MENTORING


When you retire, it could leave you feeling like there's a gap in your life, even though there'll be other things to occupy your time. But just because you are coming to the end of your professional working life, that doesn't mean you have to abandon your skills entirely. Mentoring lets you pass them on, so a whole new generation can benefit from your experience.

Mentoring in retirement


How can I use my existing experience in retirement?

You might want to think of ways to pass your experience on to others in the form of a part-time job, a voluntary position or mentoring. That way, you can continue to keep a hand in your profession, whilst getting out of the house and meeting new people. 

What is mentoring?

Mentoring is about using the skills you have acquired through your life to help someone else make the most of their talents. As a mentor you use your life experience to teach others the lessons you have learnt and provide guidance on a professional or personal level. There are many types of mentor, including:

  • Business mentors (where you pass skills you have learnt in a business environment on to help others run businesses).
  • Social care mentoring (where the NSPCC Young Witness Service attracts those who have previous experience working with children or the legal system to help those who need to give evidence in court).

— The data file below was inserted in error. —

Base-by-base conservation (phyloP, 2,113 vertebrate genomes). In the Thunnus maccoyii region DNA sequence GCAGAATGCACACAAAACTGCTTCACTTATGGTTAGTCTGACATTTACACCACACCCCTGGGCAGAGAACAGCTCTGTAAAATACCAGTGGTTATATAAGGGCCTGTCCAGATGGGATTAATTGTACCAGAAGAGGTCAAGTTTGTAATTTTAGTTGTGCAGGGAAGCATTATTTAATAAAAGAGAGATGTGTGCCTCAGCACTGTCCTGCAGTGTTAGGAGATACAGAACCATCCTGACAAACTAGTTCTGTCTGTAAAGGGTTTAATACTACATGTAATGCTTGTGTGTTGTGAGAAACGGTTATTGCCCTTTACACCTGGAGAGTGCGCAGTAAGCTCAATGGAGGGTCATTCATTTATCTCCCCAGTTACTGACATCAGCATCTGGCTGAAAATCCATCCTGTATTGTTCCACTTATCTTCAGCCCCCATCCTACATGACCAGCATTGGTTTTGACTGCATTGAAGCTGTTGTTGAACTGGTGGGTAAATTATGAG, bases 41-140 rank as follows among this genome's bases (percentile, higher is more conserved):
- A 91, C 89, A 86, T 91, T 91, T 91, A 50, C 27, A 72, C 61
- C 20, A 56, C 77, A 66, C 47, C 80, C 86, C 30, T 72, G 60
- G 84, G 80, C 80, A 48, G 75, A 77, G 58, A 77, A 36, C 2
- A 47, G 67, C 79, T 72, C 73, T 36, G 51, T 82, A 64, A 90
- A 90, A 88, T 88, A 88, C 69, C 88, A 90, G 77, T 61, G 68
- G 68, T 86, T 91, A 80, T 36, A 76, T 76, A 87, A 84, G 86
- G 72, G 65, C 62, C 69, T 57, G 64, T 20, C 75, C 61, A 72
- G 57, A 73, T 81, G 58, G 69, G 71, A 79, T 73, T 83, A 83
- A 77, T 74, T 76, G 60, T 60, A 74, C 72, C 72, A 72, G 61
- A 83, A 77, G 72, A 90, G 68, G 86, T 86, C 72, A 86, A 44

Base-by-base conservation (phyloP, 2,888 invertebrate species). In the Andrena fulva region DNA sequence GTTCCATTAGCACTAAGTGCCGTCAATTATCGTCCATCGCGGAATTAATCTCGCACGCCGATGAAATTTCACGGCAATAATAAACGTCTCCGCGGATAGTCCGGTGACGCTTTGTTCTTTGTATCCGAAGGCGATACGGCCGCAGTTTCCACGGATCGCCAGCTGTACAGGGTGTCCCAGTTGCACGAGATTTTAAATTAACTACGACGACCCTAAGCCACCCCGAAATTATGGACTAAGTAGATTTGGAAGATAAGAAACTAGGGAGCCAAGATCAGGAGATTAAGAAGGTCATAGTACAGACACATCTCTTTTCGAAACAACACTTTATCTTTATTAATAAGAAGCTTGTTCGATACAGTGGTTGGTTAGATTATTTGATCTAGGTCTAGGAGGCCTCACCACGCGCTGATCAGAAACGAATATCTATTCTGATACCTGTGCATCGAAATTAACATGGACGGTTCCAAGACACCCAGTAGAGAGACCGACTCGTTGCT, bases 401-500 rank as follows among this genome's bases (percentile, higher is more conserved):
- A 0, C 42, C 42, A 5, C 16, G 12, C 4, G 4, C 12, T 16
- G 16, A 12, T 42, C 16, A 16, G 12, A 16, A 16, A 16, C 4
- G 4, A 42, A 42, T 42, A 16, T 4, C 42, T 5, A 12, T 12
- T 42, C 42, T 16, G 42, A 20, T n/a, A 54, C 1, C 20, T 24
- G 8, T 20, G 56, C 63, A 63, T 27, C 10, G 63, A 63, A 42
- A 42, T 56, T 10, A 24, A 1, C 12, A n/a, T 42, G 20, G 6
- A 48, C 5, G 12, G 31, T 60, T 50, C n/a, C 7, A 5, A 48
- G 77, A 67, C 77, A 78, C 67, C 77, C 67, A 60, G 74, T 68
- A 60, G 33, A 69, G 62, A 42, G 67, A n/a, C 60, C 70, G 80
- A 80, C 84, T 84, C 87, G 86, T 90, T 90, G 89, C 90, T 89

What about volunteering?

Voluntary work isn’t always about working in the local charity shop. There are all sorts of ways you can use your experience as you get older. If you’re a doctor, you might decide to do some casual voluntary work such as joining an assisted holiday for the disabled. Or if you’re a plumber, you might take a part-time job at an adult education facility.

Start by visiting your local council website to see what might interest you in your area. To find charity work, if that does appeal, you could also try www.charityjob.co.uk or www.do-it.org.uk.

Does it cost anything?

It shouldn’t do, and usually if you have any out of pocket expenses you incur in the course of helping others, you are reimbursed .

What about going back to school?

It’s an excellent idea if you enjoy learning. It’s also a great way to meet new people and develop skills in a subject that interests you. It could even be the start of a new business – and an income stream, as a result.

The government is fully behind lifelong learning and at the moment there are no restrictions on access to student loans – so you may even consider going back to University or studying for an Open University degree.

Where can I find evening classes locally?

'Evening classes' may run in the daytime, too. Many local schools and colleges offer opportunities to study, enjoy or even gain a qualification in a whole range of subjects – everything from archaeology to hairdressing, sugar flowers to welding. Again, start by visiting your local council website. 

Why else should I think about ‘doing something’?

Well, in addition to generally keeping busy and maintaining your physical and mental wellness, by using the experience you’ve built up over two or three decades in your working life, you could be helping a whole new generation to benefit from your insights and expertise…